In a recent post by Paul Krugman he laments the lack of serious arguments against a fiscal expansion. I think that this is a bit extreme on his part – but I think that his criticism of John Taylor indicates the exact value judgment that makes him feel this way:
You’ve got John Taylor arguing for permanent tax cuts as a response to temporary shocks (emphasis mine)
Notice that he not only rejecting the anti fiscal stimulus policy – he is rejecting the belief that part of the current crisis is the result of a permanent shock. If the current crisis is the result of a temporary shock then fiscal stimulus could help to dampen the impact. However, if the shock is permanent any fiscal stimulus will merely be a costly way of delaying the inevitable.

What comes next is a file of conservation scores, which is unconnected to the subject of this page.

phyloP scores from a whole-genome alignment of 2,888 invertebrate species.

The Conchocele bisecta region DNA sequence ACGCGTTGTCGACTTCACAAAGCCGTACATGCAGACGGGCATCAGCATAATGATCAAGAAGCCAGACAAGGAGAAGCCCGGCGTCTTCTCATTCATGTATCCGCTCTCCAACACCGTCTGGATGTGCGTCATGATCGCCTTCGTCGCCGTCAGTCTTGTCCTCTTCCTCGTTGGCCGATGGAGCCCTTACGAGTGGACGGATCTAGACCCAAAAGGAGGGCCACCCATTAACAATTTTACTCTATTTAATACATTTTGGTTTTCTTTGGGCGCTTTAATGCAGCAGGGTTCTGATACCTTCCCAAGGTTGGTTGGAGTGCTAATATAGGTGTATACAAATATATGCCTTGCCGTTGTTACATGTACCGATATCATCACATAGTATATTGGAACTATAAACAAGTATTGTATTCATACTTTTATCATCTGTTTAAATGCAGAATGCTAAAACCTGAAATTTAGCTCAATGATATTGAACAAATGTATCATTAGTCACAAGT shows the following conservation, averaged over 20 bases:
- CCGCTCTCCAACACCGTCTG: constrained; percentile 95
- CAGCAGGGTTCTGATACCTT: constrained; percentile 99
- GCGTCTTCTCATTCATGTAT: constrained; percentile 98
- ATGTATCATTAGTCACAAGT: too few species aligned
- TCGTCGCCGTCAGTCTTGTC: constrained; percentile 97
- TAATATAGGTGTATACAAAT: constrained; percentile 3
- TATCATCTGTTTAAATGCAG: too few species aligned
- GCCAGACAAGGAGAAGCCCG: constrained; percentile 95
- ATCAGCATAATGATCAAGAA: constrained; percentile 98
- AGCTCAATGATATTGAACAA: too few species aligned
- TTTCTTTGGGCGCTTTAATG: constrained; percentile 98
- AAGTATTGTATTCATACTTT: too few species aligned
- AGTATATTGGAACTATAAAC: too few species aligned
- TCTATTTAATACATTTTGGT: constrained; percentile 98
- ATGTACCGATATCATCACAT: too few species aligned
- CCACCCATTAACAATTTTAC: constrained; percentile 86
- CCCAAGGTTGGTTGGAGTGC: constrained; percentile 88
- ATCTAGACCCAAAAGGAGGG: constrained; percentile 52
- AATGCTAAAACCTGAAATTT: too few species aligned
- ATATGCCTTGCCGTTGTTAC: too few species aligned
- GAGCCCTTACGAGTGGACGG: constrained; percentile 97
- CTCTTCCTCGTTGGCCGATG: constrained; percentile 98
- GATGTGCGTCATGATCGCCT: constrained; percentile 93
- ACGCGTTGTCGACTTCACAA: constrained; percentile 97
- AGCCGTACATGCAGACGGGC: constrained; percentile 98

Of course, we have a bit of both – there are a range of shocks, some permanent, some temporary. Given this, some type of fiscal stimulus could be seen as necessary – however, the required stimulus would be a lot smaller than the fiscal stimulus crusaders are supporting. Again, it all comes back to our forecasts of potential output …